Gianluca Gimini, from ‘Velocipedia’ (2016) (all images by Gianluca Gimini via Behance)

Seven years ago, Bologna-based designer Gianluca Gimini started approaching friends and strangers with an odd request: He’d hand them a pen and a sheet of paper and ask that they immediately draw a bicycle from memory. Most of their drawings, he found, were way off. Only about 25% were accurate. Some people drew bikes with no pedals, others forgot chains. Later, Gimini learned his homegrown experiment was quite similar to a classic psychological test that shows most people simply can’t accurately draw a bike from memory. It’s meant to demonstrate how our minds can trick us into thinking we know something that we really don’t.

Over the course of six years, Gianluca eventually collected nearly 400 drawings of these imagined bicycles, made by people ranging from age three to 88. Now, in a project he calls Velocipedia, he’s turned some of these wonky bike designs into realistic 3D renderings. Paired with the sketches themselves, the renderings become a unique illustration of the human imagination’s tendency to fill in the holes of our limited memories. The drawings are also a collection of strange impossible machines — most of these bikes, if built, would be unrideable.


Gianluca Gimini, from ‘Velocipedia’ (2016)


Gianluca Gimini, from ‘Velocipedia’ (2016)

“There is an incredible diversity of new typologies emerging from these crowd-sourced and technically error-driven drawings,” Gianluca writes. “A single designer could not invent so many new bike designs in 100 lifetimes. This is why I look at this collection in such awe.”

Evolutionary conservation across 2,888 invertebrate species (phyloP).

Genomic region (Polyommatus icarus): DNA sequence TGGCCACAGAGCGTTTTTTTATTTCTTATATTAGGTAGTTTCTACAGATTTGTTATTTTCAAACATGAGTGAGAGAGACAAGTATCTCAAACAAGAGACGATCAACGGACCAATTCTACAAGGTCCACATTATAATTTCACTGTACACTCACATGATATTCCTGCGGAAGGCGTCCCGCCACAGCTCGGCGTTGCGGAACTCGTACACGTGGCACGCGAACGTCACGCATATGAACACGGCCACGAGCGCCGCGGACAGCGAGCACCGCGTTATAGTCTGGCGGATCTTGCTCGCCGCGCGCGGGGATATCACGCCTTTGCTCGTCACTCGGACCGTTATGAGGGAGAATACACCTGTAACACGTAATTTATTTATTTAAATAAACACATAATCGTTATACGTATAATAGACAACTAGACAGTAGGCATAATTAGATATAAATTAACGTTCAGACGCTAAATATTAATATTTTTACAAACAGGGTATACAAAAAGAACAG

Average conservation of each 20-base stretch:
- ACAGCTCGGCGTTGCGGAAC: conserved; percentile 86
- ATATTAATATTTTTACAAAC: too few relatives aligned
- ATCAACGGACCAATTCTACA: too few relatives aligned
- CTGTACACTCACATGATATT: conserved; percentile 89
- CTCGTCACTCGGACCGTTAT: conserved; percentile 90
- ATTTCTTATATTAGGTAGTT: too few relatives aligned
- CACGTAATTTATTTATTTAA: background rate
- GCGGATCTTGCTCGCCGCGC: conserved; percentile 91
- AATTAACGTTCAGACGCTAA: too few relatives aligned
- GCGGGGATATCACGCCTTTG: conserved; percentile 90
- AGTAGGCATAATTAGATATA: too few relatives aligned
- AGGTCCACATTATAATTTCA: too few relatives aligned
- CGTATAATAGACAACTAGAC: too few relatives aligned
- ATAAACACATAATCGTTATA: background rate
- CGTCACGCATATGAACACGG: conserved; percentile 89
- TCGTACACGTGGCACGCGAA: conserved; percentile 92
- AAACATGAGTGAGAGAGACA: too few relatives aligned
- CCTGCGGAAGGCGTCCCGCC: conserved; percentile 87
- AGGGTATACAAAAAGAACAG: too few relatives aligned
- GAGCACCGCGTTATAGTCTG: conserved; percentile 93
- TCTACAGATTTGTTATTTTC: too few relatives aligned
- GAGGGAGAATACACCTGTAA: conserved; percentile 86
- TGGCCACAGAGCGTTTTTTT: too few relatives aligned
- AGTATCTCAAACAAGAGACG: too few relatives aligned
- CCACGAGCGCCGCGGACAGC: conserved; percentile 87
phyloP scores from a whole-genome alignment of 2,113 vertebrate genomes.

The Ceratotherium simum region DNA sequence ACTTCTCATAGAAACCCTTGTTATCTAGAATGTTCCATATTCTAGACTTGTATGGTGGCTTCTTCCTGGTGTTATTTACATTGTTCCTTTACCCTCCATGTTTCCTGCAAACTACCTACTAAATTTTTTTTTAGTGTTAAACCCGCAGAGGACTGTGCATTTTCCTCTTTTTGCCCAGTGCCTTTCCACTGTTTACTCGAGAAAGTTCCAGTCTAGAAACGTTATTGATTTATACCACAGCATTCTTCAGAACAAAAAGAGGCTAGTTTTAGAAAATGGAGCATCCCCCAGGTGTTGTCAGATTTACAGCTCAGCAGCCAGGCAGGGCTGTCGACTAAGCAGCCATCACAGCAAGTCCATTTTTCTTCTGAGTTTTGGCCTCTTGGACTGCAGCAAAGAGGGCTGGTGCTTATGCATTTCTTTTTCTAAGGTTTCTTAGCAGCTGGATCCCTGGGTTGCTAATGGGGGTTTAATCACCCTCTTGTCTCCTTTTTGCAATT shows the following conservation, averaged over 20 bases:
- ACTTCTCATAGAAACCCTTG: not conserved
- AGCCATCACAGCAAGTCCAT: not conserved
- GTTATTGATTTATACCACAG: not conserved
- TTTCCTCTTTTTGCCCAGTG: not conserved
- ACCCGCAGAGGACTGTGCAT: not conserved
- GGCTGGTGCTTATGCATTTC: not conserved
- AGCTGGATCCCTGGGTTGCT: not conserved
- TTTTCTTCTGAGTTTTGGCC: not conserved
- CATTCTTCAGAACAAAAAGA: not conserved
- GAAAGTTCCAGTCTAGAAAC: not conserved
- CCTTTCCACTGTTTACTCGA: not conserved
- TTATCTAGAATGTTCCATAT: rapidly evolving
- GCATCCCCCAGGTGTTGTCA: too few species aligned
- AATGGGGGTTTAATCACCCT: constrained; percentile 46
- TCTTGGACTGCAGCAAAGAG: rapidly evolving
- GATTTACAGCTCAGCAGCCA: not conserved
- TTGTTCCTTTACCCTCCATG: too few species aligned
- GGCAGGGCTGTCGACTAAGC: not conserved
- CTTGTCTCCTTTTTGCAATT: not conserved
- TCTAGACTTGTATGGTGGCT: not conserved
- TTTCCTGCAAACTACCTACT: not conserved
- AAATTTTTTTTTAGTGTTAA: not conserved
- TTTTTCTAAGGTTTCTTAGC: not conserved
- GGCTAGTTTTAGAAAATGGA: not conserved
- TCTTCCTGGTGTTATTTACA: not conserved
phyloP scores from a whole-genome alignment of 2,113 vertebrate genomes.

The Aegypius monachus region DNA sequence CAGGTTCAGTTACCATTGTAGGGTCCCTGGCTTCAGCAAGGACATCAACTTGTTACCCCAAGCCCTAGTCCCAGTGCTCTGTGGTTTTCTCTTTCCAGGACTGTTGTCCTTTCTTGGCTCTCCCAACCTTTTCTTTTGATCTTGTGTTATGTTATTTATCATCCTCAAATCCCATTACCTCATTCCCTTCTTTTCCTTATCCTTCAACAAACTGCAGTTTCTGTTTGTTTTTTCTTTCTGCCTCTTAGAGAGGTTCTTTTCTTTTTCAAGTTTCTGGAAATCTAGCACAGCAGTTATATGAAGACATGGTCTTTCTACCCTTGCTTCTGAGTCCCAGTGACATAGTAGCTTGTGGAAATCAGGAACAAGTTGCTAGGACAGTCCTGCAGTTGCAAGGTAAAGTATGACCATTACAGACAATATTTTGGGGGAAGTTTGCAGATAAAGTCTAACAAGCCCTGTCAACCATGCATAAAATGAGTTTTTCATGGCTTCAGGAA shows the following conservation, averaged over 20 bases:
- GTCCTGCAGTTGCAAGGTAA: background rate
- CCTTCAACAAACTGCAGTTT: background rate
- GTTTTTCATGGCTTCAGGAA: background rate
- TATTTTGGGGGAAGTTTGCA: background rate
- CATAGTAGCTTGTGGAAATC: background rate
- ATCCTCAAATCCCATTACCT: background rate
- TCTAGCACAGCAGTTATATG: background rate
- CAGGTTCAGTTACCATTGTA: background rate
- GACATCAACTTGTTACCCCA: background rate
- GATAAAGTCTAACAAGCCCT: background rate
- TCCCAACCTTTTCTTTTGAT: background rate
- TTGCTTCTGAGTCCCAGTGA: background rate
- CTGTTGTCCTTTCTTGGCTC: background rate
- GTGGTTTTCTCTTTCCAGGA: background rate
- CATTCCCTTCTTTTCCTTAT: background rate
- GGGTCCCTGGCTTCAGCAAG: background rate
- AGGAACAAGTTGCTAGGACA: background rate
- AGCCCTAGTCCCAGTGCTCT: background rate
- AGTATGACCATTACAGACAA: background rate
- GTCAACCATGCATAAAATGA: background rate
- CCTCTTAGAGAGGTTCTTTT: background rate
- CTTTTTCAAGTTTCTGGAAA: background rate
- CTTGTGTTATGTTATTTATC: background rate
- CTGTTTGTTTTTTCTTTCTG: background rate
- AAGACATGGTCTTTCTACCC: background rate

After marveling at these botched attempts, I tried drawing a bike from memory and the result was pathetic — it took me a minute to realize I’d forgotten to add pedals. Why is this seemingly simple task so difficult? “We may use the world as an ‘outside memory’ to save us from having to store huge amounts of information,” cognitive psychologist Rebecca Lawson writes in “The Science of Cycology.” “Since this information can usually be found simply by moving our eyes, we do not need to retrieve it from our brains …. We overestimate our ability to explain how things work, whether artifacts like greenhouses and bicycles, or natural phenomena like tides and rainbows. This illusion of explanatory depth is especially severe for objects with visible parts.”

Gianluca’s admittedly unscientific study yielded some strange new findings. “Nearly 90% of drawings in which the chain is attached to the front wheel (or both to the front and the rear) were made by females,” he writes. “On the other hand, while men generally tend to place the chain correctly, they were more keen to over-complicate the frame when they realize they are not drawing it correctly.”

The project currently exists online only, but Gianluca is hoping for an opportunity to build some of the bikes and exhibit them alongside the drawings to create a multidimensional visualization of the limits of our little brains.


Gianluca Gimini, from ‘Velocipedia’ (2016)


Gianluca Gimini, from ‘Velocipedia’ (2016)


Gianluca Gimini, from ‘Velocipedia’ (2016)


Gianluca Gimini, from ‘Velocipedia’ (2016)


Gianluca Gimini, from ‘Velocipedia’ (2016)


Gianluca Gimini, from ‘Velocipedia’ (2016)

See the full project here.

h/t Co.Exist

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Carey Dunne

Carey Dunne is a Brooklyn-based writer covering arts and culture. Her work has appeared in The Guardian, The Baffler, The Village Voice, and elsewhere.